Патент USA US2128917код для вставки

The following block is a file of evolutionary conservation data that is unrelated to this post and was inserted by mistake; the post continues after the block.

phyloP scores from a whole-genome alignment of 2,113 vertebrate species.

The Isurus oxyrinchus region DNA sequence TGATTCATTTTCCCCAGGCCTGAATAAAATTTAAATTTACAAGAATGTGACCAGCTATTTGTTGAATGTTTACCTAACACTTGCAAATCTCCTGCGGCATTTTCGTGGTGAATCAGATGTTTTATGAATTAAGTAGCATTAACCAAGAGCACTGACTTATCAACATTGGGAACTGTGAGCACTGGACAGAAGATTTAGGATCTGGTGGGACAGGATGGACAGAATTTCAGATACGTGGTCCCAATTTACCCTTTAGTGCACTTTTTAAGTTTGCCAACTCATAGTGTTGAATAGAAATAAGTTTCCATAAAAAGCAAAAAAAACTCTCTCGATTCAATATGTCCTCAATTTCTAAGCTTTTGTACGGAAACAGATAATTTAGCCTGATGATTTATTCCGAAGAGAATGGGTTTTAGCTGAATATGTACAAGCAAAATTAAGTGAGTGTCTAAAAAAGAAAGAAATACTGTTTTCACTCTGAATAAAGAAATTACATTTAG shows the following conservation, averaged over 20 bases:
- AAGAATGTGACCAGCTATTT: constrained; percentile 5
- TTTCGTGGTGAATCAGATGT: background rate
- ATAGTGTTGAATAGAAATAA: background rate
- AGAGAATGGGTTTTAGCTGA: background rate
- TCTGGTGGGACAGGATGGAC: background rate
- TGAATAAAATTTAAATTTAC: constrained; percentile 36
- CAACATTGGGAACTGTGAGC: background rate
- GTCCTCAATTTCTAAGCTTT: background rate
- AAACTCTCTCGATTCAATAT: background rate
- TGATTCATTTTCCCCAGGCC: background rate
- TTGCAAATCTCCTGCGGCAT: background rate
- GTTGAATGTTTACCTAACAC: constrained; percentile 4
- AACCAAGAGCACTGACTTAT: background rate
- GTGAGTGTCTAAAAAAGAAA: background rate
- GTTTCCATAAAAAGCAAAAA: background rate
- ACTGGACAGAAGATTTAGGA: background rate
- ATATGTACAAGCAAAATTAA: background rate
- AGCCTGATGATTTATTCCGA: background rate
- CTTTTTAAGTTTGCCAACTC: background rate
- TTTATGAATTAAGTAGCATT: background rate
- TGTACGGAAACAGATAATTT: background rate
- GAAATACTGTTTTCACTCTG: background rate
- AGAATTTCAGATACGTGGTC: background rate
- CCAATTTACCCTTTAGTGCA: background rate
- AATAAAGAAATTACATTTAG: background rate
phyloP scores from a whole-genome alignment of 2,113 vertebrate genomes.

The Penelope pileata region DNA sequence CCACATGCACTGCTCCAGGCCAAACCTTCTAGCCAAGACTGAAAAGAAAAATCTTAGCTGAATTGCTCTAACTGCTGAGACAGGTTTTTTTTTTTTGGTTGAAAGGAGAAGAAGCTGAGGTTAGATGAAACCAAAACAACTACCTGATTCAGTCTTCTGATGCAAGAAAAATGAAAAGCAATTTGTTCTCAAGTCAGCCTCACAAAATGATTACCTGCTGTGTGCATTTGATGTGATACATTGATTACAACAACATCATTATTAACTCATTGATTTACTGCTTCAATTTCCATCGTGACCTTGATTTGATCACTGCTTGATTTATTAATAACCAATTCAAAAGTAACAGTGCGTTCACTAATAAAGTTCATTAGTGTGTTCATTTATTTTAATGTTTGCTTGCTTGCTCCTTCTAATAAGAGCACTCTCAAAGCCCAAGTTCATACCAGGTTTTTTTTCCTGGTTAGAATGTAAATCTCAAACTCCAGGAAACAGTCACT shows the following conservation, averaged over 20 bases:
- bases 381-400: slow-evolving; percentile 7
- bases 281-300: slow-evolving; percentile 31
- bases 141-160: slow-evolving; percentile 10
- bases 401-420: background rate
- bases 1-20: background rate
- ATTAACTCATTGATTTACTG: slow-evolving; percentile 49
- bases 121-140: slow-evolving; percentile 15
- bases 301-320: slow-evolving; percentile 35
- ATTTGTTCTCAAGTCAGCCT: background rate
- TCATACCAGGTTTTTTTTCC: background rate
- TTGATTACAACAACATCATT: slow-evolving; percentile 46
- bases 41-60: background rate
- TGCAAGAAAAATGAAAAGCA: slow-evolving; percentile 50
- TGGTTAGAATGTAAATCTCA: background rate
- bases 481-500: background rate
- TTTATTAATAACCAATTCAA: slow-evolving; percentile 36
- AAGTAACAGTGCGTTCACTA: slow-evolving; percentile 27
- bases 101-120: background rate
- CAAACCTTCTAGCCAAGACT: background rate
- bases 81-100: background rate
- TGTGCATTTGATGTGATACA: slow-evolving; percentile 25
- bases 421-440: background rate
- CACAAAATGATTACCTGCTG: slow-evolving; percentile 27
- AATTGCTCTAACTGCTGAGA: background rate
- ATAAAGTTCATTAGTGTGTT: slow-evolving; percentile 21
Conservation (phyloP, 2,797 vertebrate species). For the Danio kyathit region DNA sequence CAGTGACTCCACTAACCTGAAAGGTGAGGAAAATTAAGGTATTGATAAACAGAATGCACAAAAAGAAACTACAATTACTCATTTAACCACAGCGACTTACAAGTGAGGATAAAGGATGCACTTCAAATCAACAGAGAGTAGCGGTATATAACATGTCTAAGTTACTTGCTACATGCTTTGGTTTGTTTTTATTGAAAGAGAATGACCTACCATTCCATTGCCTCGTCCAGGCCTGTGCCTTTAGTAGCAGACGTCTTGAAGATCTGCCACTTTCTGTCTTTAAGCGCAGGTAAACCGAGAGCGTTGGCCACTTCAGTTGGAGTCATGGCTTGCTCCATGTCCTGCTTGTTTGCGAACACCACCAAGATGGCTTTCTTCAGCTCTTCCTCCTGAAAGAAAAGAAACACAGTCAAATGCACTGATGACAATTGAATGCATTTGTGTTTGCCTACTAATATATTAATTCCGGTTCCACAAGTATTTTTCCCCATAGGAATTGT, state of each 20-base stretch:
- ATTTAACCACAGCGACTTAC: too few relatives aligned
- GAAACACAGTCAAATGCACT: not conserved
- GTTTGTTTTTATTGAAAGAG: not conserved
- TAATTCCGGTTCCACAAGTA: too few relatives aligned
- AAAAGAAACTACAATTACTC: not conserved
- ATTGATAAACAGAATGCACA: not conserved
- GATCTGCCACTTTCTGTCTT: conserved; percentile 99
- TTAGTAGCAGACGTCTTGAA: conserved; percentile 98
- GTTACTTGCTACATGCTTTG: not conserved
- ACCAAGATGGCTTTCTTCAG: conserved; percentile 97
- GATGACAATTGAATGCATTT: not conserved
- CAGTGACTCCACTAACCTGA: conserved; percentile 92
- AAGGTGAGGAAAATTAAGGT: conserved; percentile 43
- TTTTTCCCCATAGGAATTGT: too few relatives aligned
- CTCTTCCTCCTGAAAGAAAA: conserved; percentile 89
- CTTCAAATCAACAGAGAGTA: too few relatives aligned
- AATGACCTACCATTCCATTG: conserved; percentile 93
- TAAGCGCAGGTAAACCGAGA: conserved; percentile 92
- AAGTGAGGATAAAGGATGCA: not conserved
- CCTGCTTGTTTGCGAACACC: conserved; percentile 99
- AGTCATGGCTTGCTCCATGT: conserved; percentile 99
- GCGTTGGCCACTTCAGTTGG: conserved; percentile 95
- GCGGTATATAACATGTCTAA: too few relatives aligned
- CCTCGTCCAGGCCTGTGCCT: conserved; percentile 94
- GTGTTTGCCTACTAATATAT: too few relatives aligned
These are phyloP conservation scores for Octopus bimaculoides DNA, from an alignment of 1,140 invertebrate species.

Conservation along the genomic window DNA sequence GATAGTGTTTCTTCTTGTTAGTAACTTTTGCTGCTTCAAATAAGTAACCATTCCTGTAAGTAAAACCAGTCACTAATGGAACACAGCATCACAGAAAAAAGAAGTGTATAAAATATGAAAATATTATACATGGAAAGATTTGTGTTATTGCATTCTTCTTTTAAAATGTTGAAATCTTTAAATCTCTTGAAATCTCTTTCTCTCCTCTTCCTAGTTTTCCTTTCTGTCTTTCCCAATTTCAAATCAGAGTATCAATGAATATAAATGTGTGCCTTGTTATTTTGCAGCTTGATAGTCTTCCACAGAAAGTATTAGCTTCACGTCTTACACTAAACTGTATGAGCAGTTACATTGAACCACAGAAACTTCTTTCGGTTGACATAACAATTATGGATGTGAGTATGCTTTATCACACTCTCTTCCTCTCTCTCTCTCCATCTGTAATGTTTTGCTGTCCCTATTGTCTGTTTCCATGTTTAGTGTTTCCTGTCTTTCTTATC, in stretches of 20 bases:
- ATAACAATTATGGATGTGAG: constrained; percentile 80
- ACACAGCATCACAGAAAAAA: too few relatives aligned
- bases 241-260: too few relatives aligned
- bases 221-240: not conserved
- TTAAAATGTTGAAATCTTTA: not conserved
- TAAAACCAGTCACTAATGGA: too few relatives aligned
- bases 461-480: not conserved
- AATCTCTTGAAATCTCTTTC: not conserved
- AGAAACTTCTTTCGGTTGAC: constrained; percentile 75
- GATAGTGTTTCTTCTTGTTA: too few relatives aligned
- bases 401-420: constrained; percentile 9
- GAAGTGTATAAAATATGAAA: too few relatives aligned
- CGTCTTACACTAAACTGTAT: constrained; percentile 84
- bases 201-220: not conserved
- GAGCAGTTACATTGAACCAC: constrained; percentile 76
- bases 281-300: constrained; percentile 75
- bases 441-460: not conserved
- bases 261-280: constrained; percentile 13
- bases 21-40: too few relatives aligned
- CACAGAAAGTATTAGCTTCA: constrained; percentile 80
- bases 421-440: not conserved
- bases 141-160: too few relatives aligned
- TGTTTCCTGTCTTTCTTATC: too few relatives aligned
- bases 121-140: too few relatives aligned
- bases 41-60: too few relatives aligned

2,128,917 Patented Sept. 6, 1938 UNITED‘ STATES PATENT OFFICE 2,128,917 TOOTH PASTE to Ernest C. Crocker, Belmont, Mass, assignor Arthur D. Little Incorporated, Cambridge, Mass., a corporation of Massachusetts No Drawing. Application April 16, 1936, Serial No. 74,787 7 Claims. (Cl. 167-93) This invention relates to tooth pastes. Its object is primarily to furnish a preparation of sodium bicarbonate in stable paste form, such that it may be purveyed in collapsible tubes and 5 extruded from such tubes in the form of a 00-‘ herent rod or ribbon, upon the bristle ends of a tooth brush, and be applied by the brush to the teeth without dripping or waste. In other words this phase of my object is concerned with making 10 sodium bicarbonate available'for use as a denti frice in a clean, compact and convenient form, Without possibility of scattering, (which is an ob jection to its use in the dry powdered condition), and Without dripping and partially dissolving be fore application to the teeth, (which are objec tionable effects of ?rst wetting the powder or the brush). Further objects are to provide a tooth‘ paste which is free from abrasives injurious to the enamel of the teeth, is Wholly soluble in the 20 ?uids of the mouth, is free also from dehydrating glycerine, caustic soaps and all other agents which have deleterious effects on the gums or teeth, and has a pure white color appearance; and to provide as a preferred ingredient of such a tooth paste, though not an essential one, a non-soapy deter 25 gent capable of removing the ?lm composed of mucin and fatty derivatives of food which forms and clings tenaciously on the teeth. Sodium bicarbonate is an excellent dentifrice. 30 It is both a cleanser and a puri?er. Its particles, when divided to a suitable condition of ?neness for spreading and scrubbing over the surfaces of the teeth, have sufficient mass and hardness to act with looseningeffect on the mucin ?lm, but 35 are not hard enough to abrade or injure the enamel of the teeth. Being soluble in water and saliva, theparticles which are not brushed and washed away in the course of cleaning the teeth are soon dissolved. It is of alkaline reaction and 40 neutralizes to a greater or less extent an acid condition of the mouth. v The essentials of the tooth paste are sodium bi carbonate powder and a substantially saturated syrup as a vehicle to hold the grains of ‘bicar bonate in a mass of stable pasty consistency. Preferably a relatively small quantity of a gel forming agent is included to prevent oozing of the paste. The syrup is preferably a saturated solu~ tion of cane sugar (sucrose); that is, its content of sugar is sufficient to bind, substantially all of the content of water in the paste and prevent any 10 appreciable solvent action on the bicarbonate. Re?ned cane sugar is used rather than any other sugar because the resultant syrup is colorless; but in its broader aspects the invention is ‘not limited thereto. Syrup not only'serves as means 15 for binding sodium bicarbonate in a pasty condi tion, but it has also the very important char acteristic that it is not absorptive of moisture. It does not withdraw moisture from the gums, as glycerine does, and so does not tend to dry the 20 gums; neither does it absorb moisture from the atmosphere and become more liquid. The gel forming ingredient is provided to pre vent separation or drainage of the liquid from the solid contents of the paste, such as might cause too great concentration of liquid at the mouth of the tube and dripping therefrom when the cap is removed or left off. It creates a jelly network throughout the paste which retains the liquid in its distribution throughout the mass of 80 paste and prevents oozing. I have found that soap in a content of the order of from 1/4% to 1% of the whole composition is suitable and suf ficient for this purpose. A high-grade dentifrice soap, or similar soap which is non-caustic is used. 35 The quantity of such soap contained in the amount of paste used in any application is so minute as to have no irritating effect on the gums or destructive effect on the digestive ferments in 40 the saliva. I find it desirable also to supplement the me chanical cleansing action of the bicarbonate These characteristics of sodium bicarbonate have been known and appreciated by leaders in grains by means having a solvent action on the the dental profession, but have not been avail - mucin deposit, but which has no injurious effect 45 on the gums or teeth. For this purpose I use a 45 able heretofore in a condition free from disagree able or harmful features. My problem has been non-soapy detergent, preferably one of the prod ucts' made by sulfating the synthetic higher ‘ to avoid ‘such objectionable features and produce . aliphatic alcohols, typically those vof 12 to 18 car I a paste in which the bicarbonate crystals are un 50 atoms, which result from hydrogenation of dissolved and'are protected against absorption of _ bon the corresponding acid. Sulfation is effected by moisture from the air when exposed, which is brushed over the teeth, and at the same time is su?iciently coherentso that it will not ooze from the opened mouth of the tube in the absence of treating with sulfuric acid. Treatmentlof the re sulting acid alkyl sulfate with an alkali gives the products of the type referred to. In. brief, such compounds are alkali salts of the higher acid alkyl sulfates, and have the general formula squeezing pressure. After extensive experimen tation I have solved this problem and have pro an alkali metal. sufficiently plastic to flow readily from a collapsi ble tube when squeezed and to spread freely when duced a novel tooth paste, of which the essential characteristics and the preferred composition are ii“ set forth in the following speci?cation and claims. 50 R.O.SO2.OM, where R is an alkyl radical, and M The detergent which I‘par ticularly prefer is mainly laurylv sodium sulfate, and is prepared from the alcohol corresponding to lauric acid. It has the desired detergent effect, 60 2 2,128,917 but is not caustic and has no ill effect on the tissues and membranes of the gums and other in terior parts of the mouth, neither has it any solvent or chemical action on the substance of the teeth. ' Flavoring material my also be added not only reason for so stirring them into the syrup as to form an emulsion before the large content of sodium bicarbonate is added. It will be noted from the foregoing formula that the sodium bicarbonate and syrup are pro vided in somewhat nearly equal parts, and that for the same purpose as in most of the tooth vthe contents of lauryl ‘ sodium sulfate or its pastes heretofore produced, (i. e., to give an agree equivalent and flavoring material are a very able taste and make the product more attractive 10 to purchasers), but also to stimulate salivation. minor fraction of the whole amount. Either or both of these minor ingredients may be omitted The advantage of this is that the increased ?ow of without greatly impairing the utility and value of saliva caused by such stimulation more quickly the paste composed of the remaining ingredients; dissolves remaining particles of sodium bicarbon and their proportions may be varied, and other ate, helps to dispose of any traces of starch which 15 may be present in the mouth, and helps to ?ush the teeth. The following is an example showing suitable .__-quantities of the ingredients of, and a preferred procedure in compounding, a batch of approxi 20 . mately 200 pounds of the paste containing all of the ingredients herein described: (1) Provide 28 lbs. of water heated to 180° F. (2) Add 67 lbs. (medium granulated) sugar; stir 25 until dissolved; J (3) Add 1% 1b, powdered dentifrice soap, prefer ably while the solution is hot, and stir thor oughly; (4) Add 4 lbs. of commercial lauryl sodium sul fate; stir until dissolved; N. B. Use a wooden paddle for stirring; (5) Cool to 100° F. (6) Add 2 lbs. ?avoring material; stir well to emulsify; ‘ (7) Add 98 lbs. (more or less) sodium bicarbon ate (sifted through 200 mesh sieve) ; (8) Stir well until smooth. changes made in the composition which do not substantially alter its utility for the purpose in 15 tended. This paste is preferably packed in collapsible tubes of the types commonly used for purveying tooth pastes. This application is a continuation, as to all 20 common subject matter, of the application ?led by me December 30, 1933, Serial No. 704,759, for Tooth paste. What I claim and desire to secure by Letters Patent is: 25 1. A tooth paste comprising sodium bicarbonate mixed with a vsufficient quantity of substantially saturated sucrose syrup to give it a pasty con sistency. 2. A tooth paste comprising sodium bicarbonate 30 mixed with a su?icient quantity of substantially saturated‘sucrose syrup to give it a pasty con sistency, and containing a relatively small propor tional content of gel forming agent sufficient to prevent oozing of the paste. 35 3. A tooth paste comprising sodium bicarbonate and substantially saturated sucrose syrup in sub Variation in the amount of the bicarbonate content is employed to regulate the consistency of stantially or nearly equal parts, and containing plasticity; i. e., a consistency neither too thick to stantially saturated sucrose syrup, in nearly equal in the order of %% to 1% of soap as a gelling the mass; in other words, somewhat more or less agent to prevent oozing of the paste. 40 than the quantities above stated may be added ' 4. A completely water-soluble tooth paste com in order to obtain exactly the desired quality of prising powdered sodium bicarbonate and a sub be squeezed from a tube, nor so thin as to ?ow by gravity action alone. The ?avoring material markedly in?uences the content of bicarbonate required, for it thins the composition consider ably, ‘and if omitted requires omission of at least twice its weight of bicarbonate for the same con sistency, or if supplied in greater quantity re quires correspondingly more bicarbonate, other things being equal. In any event enough sodium bicarbonate is used to make the paste sui?ciently stiff at a temperature of 70°_F. to be‘ retained in 55 the mouth of a tube, without running out, when the tube is held mouth downward but not squeezed. The sugar designated above as “medium granu lated” is a grade of confectioners’ sugar, sold in the trade under that designation; ' . A suitable ?avoring ' material, and the one which I now prefer to others, is composed of in gredients in proportions as follows: , ‘ ' Parts by weight Peppermint oil; redistilled _____ _.'._________.... 50 70 Oil star anise ______ __.»_‘_~ _________________ ___ 10 Oil eucalyptus globulus __________________ __ 7 Oil spearmint _________________ _-_ ________ __ 3 The fact that these essences are all oils is the parts, with a minor content of. an alkali salt of a higher acid alkyl sulfate. 45 5. A tooth paste comprising powdered sodium bicarbonate and a substantially saturated sucrose syrup in nearly equal parts, a, relatively small con tent of dissolved soap su?ilcient to create'a gel structure substantially preventingoozing of the 50 paste, and a minor content of an alkali salt of a sulfonated higher alcohol. _ 6. A tooth paste comprising between 45%.and 50% of substantially ‘saturated sucrose syrup, ap proximately 2% of non-soapy detergent, between 55 1/4% and 1% of soap to form a gel structure, and the remainder of screened sodium bicarbonate. 7. A ‘tooth paste comprising predominantly sodium bicarbonate and sucrose syrup intimately mixed together, the syrup containing a sui?cient 60 content of sucrose to substantially prevent solvent effect of the water content on the sodium bicar bonate, and the proportions of syrup and the con tent of sodium bicarbonate being such as to form a paste at a temperature of 70° F., and suf?cient soap to form a gel throughout the paste substan tially preventing it from. oozing, but insu?lcient to irritate the membranes of the mouth and gums or destroy the active ferments in the saliva. “ ERNEST C. CROCKER.